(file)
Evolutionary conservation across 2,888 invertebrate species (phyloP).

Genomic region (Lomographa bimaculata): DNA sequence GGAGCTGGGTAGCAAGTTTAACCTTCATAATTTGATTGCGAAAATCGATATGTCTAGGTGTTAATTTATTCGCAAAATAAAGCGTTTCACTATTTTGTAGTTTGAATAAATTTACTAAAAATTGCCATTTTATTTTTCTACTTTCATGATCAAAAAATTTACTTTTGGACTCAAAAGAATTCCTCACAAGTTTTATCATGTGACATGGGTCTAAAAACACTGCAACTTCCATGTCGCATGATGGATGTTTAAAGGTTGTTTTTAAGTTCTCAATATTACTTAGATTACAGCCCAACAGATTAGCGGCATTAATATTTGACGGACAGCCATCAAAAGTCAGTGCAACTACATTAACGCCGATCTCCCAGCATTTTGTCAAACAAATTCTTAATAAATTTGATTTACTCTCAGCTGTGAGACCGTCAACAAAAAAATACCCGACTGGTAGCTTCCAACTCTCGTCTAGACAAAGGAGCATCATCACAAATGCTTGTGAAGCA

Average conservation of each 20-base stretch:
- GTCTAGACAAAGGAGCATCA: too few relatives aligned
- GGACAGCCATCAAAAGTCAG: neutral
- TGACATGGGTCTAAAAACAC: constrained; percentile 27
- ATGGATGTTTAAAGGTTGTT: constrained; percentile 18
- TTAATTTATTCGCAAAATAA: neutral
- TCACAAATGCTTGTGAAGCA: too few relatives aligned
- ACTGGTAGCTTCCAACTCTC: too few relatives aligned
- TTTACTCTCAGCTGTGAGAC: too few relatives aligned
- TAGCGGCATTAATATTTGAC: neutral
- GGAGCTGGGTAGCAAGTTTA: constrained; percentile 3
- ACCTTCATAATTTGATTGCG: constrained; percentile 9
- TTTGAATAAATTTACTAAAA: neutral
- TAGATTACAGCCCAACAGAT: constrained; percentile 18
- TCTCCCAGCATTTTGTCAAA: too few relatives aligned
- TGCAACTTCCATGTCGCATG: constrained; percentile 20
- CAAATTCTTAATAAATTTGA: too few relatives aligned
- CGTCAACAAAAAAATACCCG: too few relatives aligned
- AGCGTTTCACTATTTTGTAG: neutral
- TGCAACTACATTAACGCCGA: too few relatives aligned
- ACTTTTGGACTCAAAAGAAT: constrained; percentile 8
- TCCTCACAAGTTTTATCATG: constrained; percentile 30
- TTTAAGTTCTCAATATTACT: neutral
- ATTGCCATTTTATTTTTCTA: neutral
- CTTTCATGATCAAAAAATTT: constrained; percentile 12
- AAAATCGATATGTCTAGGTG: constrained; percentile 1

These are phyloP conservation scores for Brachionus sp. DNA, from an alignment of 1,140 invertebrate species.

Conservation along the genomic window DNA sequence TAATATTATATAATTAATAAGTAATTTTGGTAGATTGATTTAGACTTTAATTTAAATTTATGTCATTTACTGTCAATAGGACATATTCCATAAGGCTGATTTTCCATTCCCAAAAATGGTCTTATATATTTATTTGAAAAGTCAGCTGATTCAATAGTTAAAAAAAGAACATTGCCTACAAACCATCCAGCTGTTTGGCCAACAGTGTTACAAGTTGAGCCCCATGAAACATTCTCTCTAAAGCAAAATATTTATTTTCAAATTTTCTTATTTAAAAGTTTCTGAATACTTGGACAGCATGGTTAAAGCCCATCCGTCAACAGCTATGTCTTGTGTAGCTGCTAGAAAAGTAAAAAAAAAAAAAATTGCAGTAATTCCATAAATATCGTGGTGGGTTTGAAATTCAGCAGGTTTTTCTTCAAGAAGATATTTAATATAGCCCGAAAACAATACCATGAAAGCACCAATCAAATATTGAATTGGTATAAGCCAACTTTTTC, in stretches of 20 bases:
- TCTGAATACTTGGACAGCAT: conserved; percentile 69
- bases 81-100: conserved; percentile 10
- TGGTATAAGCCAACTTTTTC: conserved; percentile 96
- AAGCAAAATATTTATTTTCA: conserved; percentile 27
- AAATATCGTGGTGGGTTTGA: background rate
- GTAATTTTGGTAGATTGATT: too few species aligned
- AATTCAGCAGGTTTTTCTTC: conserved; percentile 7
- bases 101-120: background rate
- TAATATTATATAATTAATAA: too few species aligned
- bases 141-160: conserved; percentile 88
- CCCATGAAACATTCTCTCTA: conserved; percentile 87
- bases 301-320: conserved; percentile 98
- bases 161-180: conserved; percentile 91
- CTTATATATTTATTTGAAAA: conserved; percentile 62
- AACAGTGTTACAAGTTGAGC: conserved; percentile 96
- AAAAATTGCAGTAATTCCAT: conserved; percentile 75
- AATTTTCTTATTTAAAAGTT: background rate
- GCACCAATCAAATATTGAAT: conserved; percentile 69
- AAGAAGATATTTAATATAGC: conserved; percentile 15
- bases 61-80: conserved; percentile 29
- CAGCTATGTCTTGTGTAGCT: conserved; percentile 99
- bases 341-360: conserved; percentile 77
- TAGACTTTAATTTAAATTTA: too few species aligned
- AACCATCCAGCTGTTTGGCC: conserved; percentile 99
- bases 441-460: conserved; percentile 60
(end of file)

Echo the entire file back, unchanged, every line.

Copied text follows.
Evolutionary conservation across 2,888 invertebrate species (phyloP).

Genomic region (Lomographa bimaculata): DNA sequence GGAGCTGGGTAGCAAGTTTAACCTTCATAATTTGATTGCGAAAATCGATATGTCTAGGTGTTAATTTATTCGCAAAATAAAGCGTTTCACTATTTTGTAGTTTGAATAAATTTACTAAAAATTGCCATTTTATTTTTCTACTTTCATGATCAAAAAATTTACTTTTGGACTCAAAAGAATTCCTCACAAGTTTTATCATGTGACATGGGTCTAAAAACACTGCAACTTCCATGTCGCATGATGGATGTTTAAAGGTTGTTTTTAAGTTCTCAATATTACTTAGATTACAGCCCAACAGATTAGCGGCATTAATATTTGACGGACAGCCATCAAAAGTCAGTGCAACTACATTAACGCCGATCTCCCAGCATTTTGTCAAACAAATTCTTAATAAATTTGATTTACTCTCAGCTGTGAGACCGTCAACAAAAAAATACCCGACTGGTAGCTTCCAACTCTCGTCTAGACAAAGGAGCATCATCACAAATGCTTGTGAAGCA

Average conservation of each 20-base stretch:
- GTCTAGACAAAGGAGCATCA: too few relatives aligned
- GGACAGCCATCAAAAGTCAG: neutral
- TGACATGGGTCTAAAAACAC: constrained; percentile 27
- ATGGATGTTTAAAGGTTGTT: constrained; percentile 18
- TTAATTTATTCGCAAAATAA: neutral
- TCACAAATGCTTGTGAAGCA: too few relatives aligned
- ACTGGTAGCTTCCAACTCTC: too few relatives aligned
- TTTACTCTCAGCTGTGAGAC: too few relatives aligned
- TAGCGGCATTAATATTTGAC: neutral
- GGAGCTGGGTAGCAAGTTTA: constrained; percentile 3
- ACCTTCATAATTTGATTGCG: constrained; percentile 9
- TTTGAATAAATTTACTAAAA: neutral
- TAGATTACAGCCCAACAGAT: constrained; percentile 18
- TCTCCCAGCATTTTGTCAAA: too few relatives aligned
- TGCAACTTCCATGTCGCATG: constrained; percentile 20
- CAAATTCTTAATAAATTTGA: too few relatives aligned
- CGTCAACAAAAAAATACCCG: too few relatives aligned
- AGCGTTTCACTATTTTGTAG: neutral
- TGCAACTACATTAACGCCGA: too few relatives aligned
- ACTTTTGGACTCAAAAGAAT: constrained; percentile 8
- TCCTCACAAGTTTTATCATG: constrained; percentile 30
- TTTAAGTTCTCAATATTACT: neutral
- ATTGCCATTTTATTTTTCTA: neutral
- CTTTCATGATCAAAAAATTT: constrained; percentile 12
- AAAATCGATATGTCTAGGTG: constrained; percentile 1

These are phyloP conservation scores for Brachionus sp. DNA, from an alignment of 1,140 invertebrate species.

Conservation along the genomic window DNA sequence TAATATTATATAATTAATAAGTAATTTTGGTAGATTGATTTAGACTTTAATTTAAATTTATGTCATTTACTGTCAATAGGACATATTCCATAAGGCTGATTTTCCATTCCCAAAAATGGTCTTATATATTTATTTGAAAAGTCAGCTGATTCAATAGTTAAAAAAAGAACATTGCCTACAAACCATCCAGCTGTTTGGCCAACAGTGTTACAAGTTGAGCCCCATGAAACATTCTCTCTAAAGCAAAATATTTATTTTCAAATTTTCTTATTTAAAAGTTTCTGAATACTTGGACAGCATGGTTAAAGCCCATCCGTCAACAGCTATGTCTTGTGTAGCTGCTAGAAAAGTAAAAAAAAAAAAAATTGCAGTAATTCCATAAATATCGTGGTGGGTTTGAAATTCAGCAGGTTTTTCTTCAAGAAGATATTTAATATAGCCCGAAAACAATACCATGAAAGCACCAATCAAATATTGAATTGGTATAAGCCAACTTTTTC, in stretches of 20 bases:
- TCTGAATACTTGGACAGCAT: conserved; percentile 69
- bases 81-100: conserved; percentile 10
- TGGTATAAGCCAACTTTTTC: conserved; percentile 96
- AAGCAAAATATTTATTTTCA: conserved; percentile 27
- AAATATCGTGGTGGGTTTGA: background rate
- GTAATTTTGGTAGATTGATT: too few species aligned
- AATTCAGCAGGTTTTTCTTC: conserved; percentile 7
- bases 101-120: background rate
- TAATATTATATAATTAATAA: too few species aligned
- bases 141-160: conserved; percentile 88
- CCCATGAAACATTCTCTCTA: conserved; percentile 87
- bases 301-320: conserved; percentile 98
- bases 161-180: conserved; percentile 91
- CTTATATATTTATTTGAAAA: conserved; percentile 62
- AACAGTGTTACAAGTTGAGC: conserved; percentile 96
- AAAAATTGCAGTAATTCCAT: conserved; percentile 75
- AATTTTCTTATTTAAAAGTT: background rate
- GCACCAATCAAATATTGAAT: conserved; percentile 69
- AAGAAGATATTTAATATAGC: conserved; percentile 15
- bases 61-80: conserved; percentile 29
- CAGCTATGTCTTGTGTAGCT: conserved; percentile 99
- bases 341-360: conserved; percentile 77
- TAGACTTTAATTTAAATTTA: too few species aligned
- AACCATCCAGCTGTTTGGCC: conserved; percentile 99
- bases 441-460: conserved; percentile 60